The secretary of the Department of Agriculture on Monday said concerns of farmers in North Cotabato about going hungry because of El Niño was overblown, noting there was ample food supply in the area with the government having done enough to mitigate the effect of the drought.
DA chief Proceso Alcala made this pronouncement in an interview on "State of the Nation," days after a violent dispersal of protesting farmers in Kidapawan City ended with three dead and more than a hundred injured.
"Hindi po ganoon ka-grabe ang hirap doon sa lugar nila," said Alcala. "Nagkakamali po sila."
Alcala said that there was 120 percent food sufficiency level in the province, while the National Food Authority had more than 14 days supply of rice.
He noted that if there really were food shortage in the area, prices would have shot up.
Alcala said he was at a loss why farmers were protesting, given that he held forums in February and March and got no complaints about government efforts.
He said that the government had begun preparing farmers for the drought as early as 2015, encouraging those who would be affected to plant crops that were not as water-intensive. He claimed that the DA had also begun steps to make sure that farmlands would get enough water for those crops.
Prior to the bloody dispersal last week, Pedro Arnado, chairman of Kilusang Magbubukid ng Pilipinas (KMP)-North Cotabato province, said most of the protesters were farmers that were directly affected by drought in the towns of Arakan, Antipas, President Roxas, Magpet and Kidapawan City.
“We bring our sentiments on streets in order that the provincial government will notice our demands,” Arnado said.
The protesters demanded that the provincial government release 15,000 sacks of rice allegedly promised to them by Governor Emmylou Talino-Mendoza following the declaration of the provincial board putting the entire province under state of calamity.
Arnado said that aside from rice assistance, they also demanded for the immediate pullout of the military presence in their villages; action on the dwindling prices of agricultural crops; and a stop to the alleged arming of indigenous people in the town of Magpet.
The demonstrators also demanded the presence of Mendoza to hear their demands and save hungry people in the countryside.
On Sunday, two days after the clash, a new group of protesters arrived in Kidapawan City hailing from Makilala town.
Antonio Flores, the National Secretary General of KMP, said the group wanted their share of rice donated by action star Robin Padilla and the people of Davao City that were temporarily stocked inside the compound of the Spotswood Methodist Center, where protesters fled after the clash.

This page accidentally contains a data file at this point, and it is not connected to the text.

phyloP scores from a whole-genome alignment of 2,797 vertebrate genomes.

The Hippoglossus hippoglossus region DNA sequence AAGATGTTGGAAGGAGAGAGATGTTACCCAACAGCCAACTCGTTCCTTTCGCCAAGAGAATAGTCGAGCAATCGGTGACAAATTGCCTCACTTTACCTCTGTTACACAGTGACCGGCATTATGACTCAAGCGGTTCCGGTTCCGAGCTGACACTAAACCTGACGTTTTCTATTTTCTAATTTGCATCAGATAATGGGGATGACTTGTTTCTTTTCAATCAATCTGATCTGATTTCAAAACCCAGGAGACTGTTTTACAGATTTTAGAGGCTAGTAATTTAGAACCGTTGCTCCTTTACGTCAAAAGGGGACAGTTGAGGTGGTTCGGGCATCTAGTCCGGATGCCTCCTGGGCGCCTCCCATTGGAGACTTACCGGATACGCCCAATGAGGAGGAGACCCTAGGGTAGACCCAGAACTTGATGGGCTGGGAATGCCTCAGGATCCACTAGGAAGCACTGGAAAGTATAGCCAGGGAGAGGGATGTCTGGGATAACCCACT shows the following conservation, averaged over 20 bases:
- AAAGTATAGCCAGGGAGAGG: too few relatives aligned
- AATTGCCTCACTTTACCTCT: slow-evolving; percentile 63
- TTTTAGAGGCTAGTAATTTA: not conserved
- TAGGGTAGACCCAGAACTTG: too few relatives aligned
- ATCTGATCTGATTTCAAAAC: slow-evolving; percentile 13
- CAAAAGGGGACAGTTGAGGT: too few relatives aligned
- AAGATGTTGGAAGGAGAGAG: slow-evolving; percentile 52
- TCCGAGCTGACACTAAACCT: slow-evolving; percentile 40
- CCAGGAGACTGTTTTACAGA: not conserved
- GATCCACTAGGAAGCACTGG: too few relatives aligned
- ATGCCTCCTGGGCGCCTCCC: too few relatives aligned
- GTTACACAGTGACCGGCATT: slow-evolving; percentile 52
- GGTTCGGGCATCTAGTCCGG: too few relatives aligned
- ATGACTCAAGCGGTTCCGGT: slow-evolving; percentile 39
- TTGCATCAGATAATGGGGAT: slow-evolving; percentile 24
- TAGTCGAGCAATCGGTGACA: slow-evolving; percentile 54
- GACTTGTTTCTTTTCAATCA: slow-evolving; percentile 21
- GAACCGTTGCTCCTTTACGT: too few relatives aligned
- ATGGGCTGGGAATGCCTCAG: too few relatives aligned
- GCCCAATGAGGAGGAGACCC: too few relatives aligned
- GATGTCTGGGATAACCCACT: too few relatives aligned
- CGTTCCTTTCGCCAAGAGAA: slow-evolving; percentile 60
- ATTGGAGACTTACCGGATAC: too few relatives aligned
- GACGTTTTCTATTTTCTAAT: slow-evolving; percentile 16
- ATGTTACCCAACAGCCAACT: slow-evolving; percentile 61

Flores said they were farmers that failed to receive rice assistance from the LGU of Makilala.
"There is no truth to the statement of Mayor Rudy Caoagdan. Not a single grain landed to their hands," Flores said.
But Alcala said some of the farmers may have been tricked into joining the protest rallies with misinformation that they would be given rice by the government.
"Ako po ay naaawa sa ibang kababayan natin na napagsamantalahan," said Alcala, who noted that some of the protesters were carrying banners against Oplan Bayanihan, the Armed Forces of the Philippines' campaign against forces of the New People's Army in the countryside.
"It shows na yung mga taong nandoon sa kalsada ... hinakot po ito, iba ang motibo," he said.
Kabataan Party-List Rep. Terry Ridon, who was in Kidapawan on Sunday, earlier twitted the administration for blaming progressive groups for the issue.
"Lumang tugtugin na ‘yan. Ginamit na rin ang ganyang palusot sa Mendiola massacre at sa Hacienda Luisita massacre. Ang pulisya at ang mga ahensya ng gobyerno, mas concerned pa sa backlash sa kanila. Sa halip na atupagin ang immediate release of food and crop aid sa mga magsasaka, puro palusot lang ang ginawa ng Palasyo sa nakaraang mga araw," Ridon said.
He belied Alcala's earlier claims that the administration of President Benigno Aquino III had done enough to mitigate the effects of El Niño on farmers.
"President Aquino and Sec. Alcala, go down from your ivory tower and see for yourselves how government inaction and the criminal negligence of your administration have exacerbated the plight of our poor and hungry farmers. Instead of pinning the blame on progressive groups who have come to support them, the president himself must come here and see his people’s unending suffering," Ridon said.
Rice cartel links
Meanwhile, host Pia Arcangel took the opportunity to ask Alcala directly about his supposed involvement with a rice cartel in Quezon, which he had served as congressman before being appointed to the DA.
Alcala denied the reports, noting that import price for rice went down under his tenure.
"I-trace po natin sa records ... ang pinakamurang bumili ng bigas is my term," he said. —JST, GMA News